For Research. For Berlin.

Raymond Dolan

Raymond Dolan studies decision-making processes in the human brain. The neuro-psychiatrist is Professor at the University College London and Director of the Wellcome Trust Centre for Neuroimaging. In his research he tries to understand how emotions shape the decisions of both mentally well and ill human beings.



»How do decisions happen in the brain?«

How much do we know about the brain today?
Neuroscience as a discipline has been around for maybe 150 years. A lot of it started here in Berlin with Herrmann von Helmholtz. Since then we’ve made tremendous progress. We now have a very good idea of the scale and complexity of the human brain – a colossal “machine” consisting of around a hundred billion neurons, each with 10,000 or so different connections. We know a lot about its energy consumption, and we can create highly sophisticated maps of functions such as vision, audition, and taste. Despite all this progress, the unanswered questions still seem endless. It is very daunting. If you think of it as a journey to the top of the Himalayas, we are down in the foothills. Right now, our biggest challenge is finding the math- ematical algorithm that neurons may be running to compute everything we experience. We often refer to this as the “neuronal code”. If someone were to discover this algorithm, it would be as significant as cracking the DNA code.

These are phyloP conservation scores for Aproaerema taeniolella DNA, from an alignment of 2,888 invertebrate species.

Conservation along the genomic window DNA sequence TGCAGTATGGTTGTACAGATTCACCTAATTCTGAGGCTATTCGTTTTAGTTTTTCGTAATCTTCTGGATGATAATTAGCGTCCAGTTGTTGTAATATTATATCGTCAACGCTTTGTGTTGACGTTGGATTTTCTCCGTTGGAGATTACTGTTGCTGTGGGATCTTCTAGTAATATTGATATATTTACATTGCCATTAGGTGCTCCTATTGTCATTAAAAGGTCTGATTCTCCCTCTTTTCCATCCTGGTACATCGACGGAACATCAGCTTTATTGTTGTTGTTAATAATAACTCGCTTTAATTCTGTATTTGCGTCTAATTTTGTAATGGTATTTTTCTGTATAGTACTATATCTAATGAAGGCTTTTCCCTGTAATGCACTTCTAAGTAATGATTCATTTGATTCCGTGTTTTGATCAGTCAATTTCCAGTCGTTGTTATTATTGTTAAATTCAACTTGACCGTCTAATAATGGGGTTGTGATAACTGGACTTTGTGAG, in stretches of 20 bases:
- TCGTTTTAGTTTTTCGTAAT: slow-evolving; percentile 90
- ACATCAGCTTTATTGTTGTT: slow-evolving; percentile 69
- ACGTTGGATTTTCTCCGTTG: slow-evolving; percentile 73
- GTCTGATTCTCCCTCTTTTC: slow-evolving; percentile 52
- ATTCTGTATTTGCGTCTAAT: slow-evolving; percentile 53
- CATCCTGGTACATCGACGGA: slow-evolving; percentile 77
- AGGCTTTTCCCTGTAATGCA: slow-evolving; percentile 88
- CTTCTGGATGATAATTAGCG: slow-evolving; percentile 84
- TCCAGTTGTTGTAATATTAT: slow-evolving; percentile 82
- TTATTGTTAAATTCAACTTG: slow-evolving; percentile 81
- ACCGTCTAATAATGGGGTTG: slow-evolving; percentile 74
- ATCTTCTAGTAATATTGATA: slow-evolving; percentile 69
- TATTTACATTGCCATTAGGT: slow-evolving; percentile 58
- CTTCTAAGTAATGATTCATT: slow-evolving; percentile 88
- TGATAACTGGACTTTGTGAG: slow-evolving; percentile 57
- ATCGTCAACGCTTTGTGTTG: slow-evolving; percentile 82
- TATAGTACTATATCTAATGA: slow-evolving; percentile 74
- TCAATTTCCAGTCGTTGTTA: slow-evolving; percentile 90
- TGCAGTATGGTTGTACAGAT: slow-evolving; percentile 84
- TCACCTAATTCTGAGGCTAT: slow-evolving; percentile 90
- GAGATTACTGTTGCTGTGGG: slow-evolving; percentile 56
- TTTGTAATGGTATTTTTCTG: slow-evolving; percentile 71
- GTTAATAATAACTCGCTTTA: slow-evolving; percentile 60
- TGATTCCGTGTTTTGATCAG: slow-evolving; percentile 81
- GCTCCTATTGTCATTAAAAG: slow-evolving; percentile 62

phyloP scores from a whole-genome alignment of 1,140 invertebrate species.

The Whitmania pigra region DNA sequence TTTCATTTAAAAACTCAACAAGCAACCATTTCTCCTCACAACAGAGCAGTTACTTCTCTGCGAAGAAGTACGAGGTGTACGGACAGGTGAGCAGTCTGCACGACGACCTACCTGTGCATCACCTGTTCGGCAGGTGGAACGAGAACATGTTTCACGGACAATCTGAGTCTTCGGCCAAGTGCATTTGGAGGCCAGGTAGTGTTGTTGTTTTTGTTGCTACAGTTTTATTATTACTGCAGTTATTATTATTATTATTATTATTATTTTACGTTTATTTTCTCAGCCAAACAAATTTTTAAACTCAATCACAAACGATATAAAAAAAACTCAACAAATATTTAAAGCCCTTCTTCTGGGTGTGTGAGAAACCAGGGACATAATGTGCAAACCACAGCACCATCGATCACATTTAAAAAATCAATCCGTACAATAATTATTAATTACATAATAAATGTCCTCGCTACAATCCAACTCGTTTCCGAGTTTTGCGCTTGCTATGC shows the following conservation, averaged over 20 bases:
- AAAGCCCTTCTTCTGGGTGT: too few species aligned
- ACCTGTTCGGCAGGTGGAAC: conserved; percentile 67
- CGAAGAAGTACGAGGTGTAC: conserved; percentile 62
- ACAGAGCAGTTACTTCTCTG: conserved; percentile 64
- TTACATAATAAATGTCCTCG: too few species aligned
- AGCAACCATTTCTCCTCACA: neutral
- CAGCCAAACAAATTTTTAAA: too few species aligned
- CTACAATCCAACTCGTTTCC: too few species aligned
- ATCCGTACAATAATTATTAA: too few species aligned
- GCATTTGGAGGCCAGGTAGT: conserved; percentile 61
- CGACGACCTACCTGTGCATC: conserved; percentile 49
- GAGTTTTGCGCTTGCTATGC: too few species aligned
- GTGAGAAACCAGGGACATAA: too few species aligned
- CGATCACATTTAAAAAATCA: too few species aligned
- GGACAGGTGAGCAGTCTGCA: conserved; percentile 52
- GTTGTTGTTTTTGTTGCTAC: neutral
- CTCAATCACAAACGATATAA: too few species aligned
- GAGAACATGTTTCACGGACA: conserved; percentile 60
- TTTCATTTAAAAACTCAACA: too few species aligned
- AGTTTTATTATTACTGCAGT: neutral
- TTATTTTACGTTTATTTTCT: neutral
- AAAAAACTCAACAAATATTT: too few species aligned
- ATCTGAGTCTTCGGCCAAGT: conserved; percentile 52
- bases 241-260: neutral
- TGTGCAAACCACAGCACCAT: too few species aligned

Which functions of the brain are you studying?
My current research is concerned with the processes that underlie human decisions. We might think that there is a central decision-making executive sitting in our brains, something very much like the CEO of an organisation. But it turns out that decisions are multi-layered and involve different brain systems. Usually, they cooperate to find the best solution for a given situation. Yet sometimes there is a conflict Excessive operation of the habitual system is one potential explanation for pathologies, such as obsessive-compulsive disorder, for instance. We are particularly interested in what determines the precise balance between the different decision-making systems. Which brain functions and neurochemical processes are active in maintaining this equilibrium? The prime technology that we use is functional magnetic resonance imaging, which enables us to measure activity in the human brain, while it performs tasks like reading, thinking, memorizing, and emoting.

Does your research influence psychiatry?
Psychiatry has been rather divorced from neuroscience for over 100 years. But understanding the core problems in psychiatry today requires cutting-edge neuroscience. I started my research career as a psychiatrist. Then I pursued what was mainly a neuroscience agenda for 25 years. Now I want to come full circle, return to psychiatry, and apply the knowledge I have gained to understand psychiatric disorders, which are ultimately the source of so much human misery and unhappiness.

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